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Coat of Arms Belgrade.
Belgrade (/ˈbɛlɡrd/ BEL-grayd; Serbian: Beograd / Београд, lit. 'White City', pronounced [beǒɡrad] (About this soundlisten); names in other languages) is the capital and largest city of Serbia. It is located at the confluence of the Sava and Danube rivers and the crossroads of the Pannonian Plain and the Balkan Peninsula. The urban area of Belgrade has a population of 1.23 million, while nearly 1.7 million people live within the administrative limits of the City of Belgrade (which encompasses almost all of its metropolitan area), a quarter of total population of Serbia.

One of the most important prehistoric cultures of Europe, the Vinča culture, evolved within the Belgrade area in the 6th millennium BC. In antiquity, ThracoDacians inhabited the region and, after 279 BC, Celts settled the city, naming it Singidūn. It was conquered by the Romans under the reign of Augustus and awarded Roman city rights in the mid-2nd century. It was settled by the Slavs in the 520s, and changed hands several times between the Byzantine Empire, the Frankish Empire, the Bulgarian Empire and the Kingdom of Hungary before it became the seat of the Serbian king Stefan Dragutin in 1284. In 1521, Belgrade was conquered by the Ottoman Empire and became the seat of the Sanjak of Smederevo. It frequently passed from Ottoman to Habsburg rule, which saw the destruction of most of the city during the Austro-Ottoman wars. Belgrade was again named the capital of Serbia in 1841. Northern Belgrade remained the southernmost Habsburg post until 1918, when it was attached to the city, due to former Austro-Hungarian territories becoming the part of the new [Kingdom of Serbs, Croats and Slovenes], after [world war I]. In a fatally strategic position, the city was battled over in 115 wars and razed 44 times. Belgrade was the capital of Yugoslavia from its creation in 1918 to its dissolution in 2006.

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Golubac fortress overlooking the Danube river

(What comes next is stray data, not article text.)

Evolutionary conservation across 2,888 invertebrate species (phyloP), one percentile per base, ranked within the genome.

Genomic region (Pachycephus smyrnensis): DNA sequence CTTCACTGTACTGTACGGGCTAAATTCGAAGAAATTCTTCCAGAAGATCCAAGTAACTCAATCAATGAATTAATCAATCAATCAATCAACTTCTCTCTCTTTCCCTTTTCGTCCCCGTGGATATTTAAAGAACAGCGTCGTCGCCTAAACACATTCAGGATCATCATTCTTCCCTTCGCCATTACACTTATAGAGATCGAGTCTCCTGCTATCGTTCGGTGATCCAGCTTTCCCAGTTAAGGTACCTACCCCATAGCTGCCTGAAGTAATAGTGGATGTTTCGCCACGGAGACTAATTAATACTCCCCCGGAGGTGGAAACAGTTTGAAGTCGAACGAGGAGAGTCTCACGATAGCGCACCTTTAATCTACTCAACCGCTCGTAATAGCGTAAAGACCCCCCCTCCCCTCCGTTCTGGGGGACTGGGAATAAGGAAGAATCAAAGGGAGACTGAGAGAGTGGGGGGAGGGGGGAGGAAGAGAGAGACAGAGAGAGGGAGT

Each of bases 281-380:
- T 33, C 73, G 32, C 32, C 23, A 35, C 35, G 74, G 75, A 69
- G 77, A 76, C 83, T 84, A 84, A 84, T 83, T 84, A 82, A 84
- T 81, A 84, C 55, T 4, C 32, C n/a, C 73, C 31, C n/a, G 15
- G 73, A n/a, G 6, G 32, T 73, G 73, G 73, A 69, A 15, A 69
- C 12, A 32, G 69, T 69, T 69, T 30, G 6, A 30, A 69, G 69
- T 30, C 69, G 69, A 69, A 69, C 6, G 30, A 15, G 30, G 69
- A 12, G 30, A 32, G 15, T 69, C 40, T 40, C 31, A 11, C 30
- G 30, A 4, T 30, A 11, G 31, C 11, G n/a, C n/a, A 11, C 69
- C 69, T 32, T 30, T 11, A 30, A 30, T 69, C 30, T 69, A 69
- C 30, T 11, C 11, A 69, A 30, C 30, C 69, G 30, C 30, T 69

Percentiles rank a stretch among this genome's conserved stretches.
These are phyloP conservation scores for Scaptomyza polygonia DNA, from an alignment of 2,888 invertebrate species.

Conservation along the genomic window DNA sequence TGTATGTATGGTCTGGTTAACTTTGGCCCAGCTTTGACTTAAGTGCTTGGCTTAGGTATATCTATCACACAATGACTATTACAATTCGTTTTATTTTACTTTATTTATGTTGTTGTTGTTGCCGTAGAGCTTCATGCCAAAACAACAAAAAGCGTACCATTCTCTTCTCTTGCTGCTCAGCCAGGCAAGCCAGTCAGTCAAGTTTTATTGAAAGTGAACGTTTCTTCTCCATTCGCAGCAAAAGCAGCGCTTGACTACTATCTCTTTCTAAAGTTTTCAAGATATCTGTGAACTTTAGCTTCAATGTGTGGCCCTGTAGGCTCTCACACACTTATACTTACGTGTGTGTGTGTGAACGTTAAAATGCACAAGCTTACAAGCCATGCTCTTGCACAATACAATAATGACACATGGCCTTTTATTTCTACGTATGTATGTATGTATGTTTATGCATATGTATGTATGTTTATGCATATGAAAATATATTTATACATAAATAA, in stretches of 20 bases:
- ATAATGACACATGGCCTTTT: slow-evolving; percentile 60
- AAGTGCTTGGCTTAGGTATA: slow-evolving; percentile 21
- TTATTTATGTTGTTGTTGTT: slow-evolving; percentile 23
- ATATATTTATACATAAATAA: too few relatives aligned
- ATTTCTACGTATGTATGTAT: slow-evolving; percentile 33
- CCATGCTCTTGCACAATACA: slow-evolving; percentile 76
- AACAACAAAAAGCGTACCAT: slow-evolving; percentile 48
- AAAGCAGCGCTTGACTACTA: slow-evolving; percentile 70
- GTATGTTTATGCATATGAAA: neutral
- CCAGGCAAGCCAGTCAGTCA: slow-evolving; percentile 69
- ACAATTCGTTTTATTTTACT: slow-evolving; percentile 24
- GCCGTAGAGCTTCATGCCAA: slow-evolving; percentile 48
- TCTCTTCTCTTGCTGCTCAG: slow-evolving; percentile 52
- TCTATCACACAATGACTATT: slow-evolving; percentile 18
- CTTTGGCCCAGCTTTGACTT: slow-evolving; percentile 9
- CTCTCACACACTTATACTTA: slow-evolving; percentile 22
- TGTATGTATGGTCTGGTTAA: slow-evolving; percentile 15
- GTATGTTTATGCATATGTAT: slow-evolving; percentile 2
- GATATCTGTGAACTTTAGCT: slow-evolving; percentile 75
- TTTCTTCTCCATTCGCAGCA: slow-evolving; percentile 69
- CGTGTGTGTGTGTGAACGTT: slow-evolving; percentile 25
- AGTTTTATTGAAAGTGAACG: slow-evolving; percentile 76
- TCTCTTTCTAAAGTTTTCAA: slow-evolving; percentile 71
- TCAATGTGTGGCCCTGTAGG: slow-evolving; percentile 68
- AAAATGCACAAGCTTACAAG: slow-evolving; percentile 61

Credit: Denis Barthel

Golubac Fortress (Serbian: Голубачки град or Golubački grad, Hungarian: Galambóc vára) was a medieval fortified town on the right side of the Danube River, 4 kilometers downstream from the modern-day town of Golubac, Serbia.

Did you know...

  • ... that the work of physician Elizabeth Ross is still commemorated annually in Serbia despite her having spent only three weeks in the country?
  • ... that Serbian poisoner Baba Anujka, aged over 90 at the time of her trial, was sentenced to 15 years' hard labor?
  • ... that the victims of the Kragujevac massacre in Serbia included 144 high school students?
  • ... that Leslie Joy Whitehead, a Canadian woman, enlisted in the Serbian Army as a man so that she might get closer to the front lines in World War I?
  • ... that the association footballer Harry Beadles was awarded the Serbian gold medal for bravery during World War I?

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Demographics

Population statistics of Serbia (2011 census)
  • Serbia 7,186,862
    • Belgrade region 1,659,440
    • Vojvodina region 1,931,809
    • Šumadija and West Serbia region 2,031,697
    • South and East Serbia region 1,563,916
    • Kosovo and Metohija n/a

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Selected biography


Sima Lozanić
Simeon "Sima" Lozanić (Serbian Cyrillic: Сима Лозанић) (1847-1935) was a Serbian chemist, president of the Serbian Royal Academy, the first rector of the University of Belgrade, minister of foreign affairs, minister of industry and diplomat. At the Grandes écoles and later when it transformed into the University of Belgrade he taught chemistry and electrosynthesis.


Serbian people

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Category:Serbian politicians

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Category:Serbian saints of the Eastern Orthodox Church

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Category:Serbian scientists

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Category:Serbian sportspeople

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Serbian Cities


Largest cities of Serbia (2011 census)

Belgrade - 1,731,425
Novi Sad - 335,701
Niš - 257,867
Priština- 198,000
Prizren - 178,000
Kragujevac - 177,468
Leskovac - 143,962
Subotica - 140,358
Kruševac - 127,429
Kraljevo - 124,554
Zrenjanin - 122,714
Pančevo - 122,252
Šabac - 115,347
Čačak - 114,809
Uroševac - 108,000
Smederevo - 107,528
Sombor - 97,263
Valjevo - 95,631
Peć -95,000

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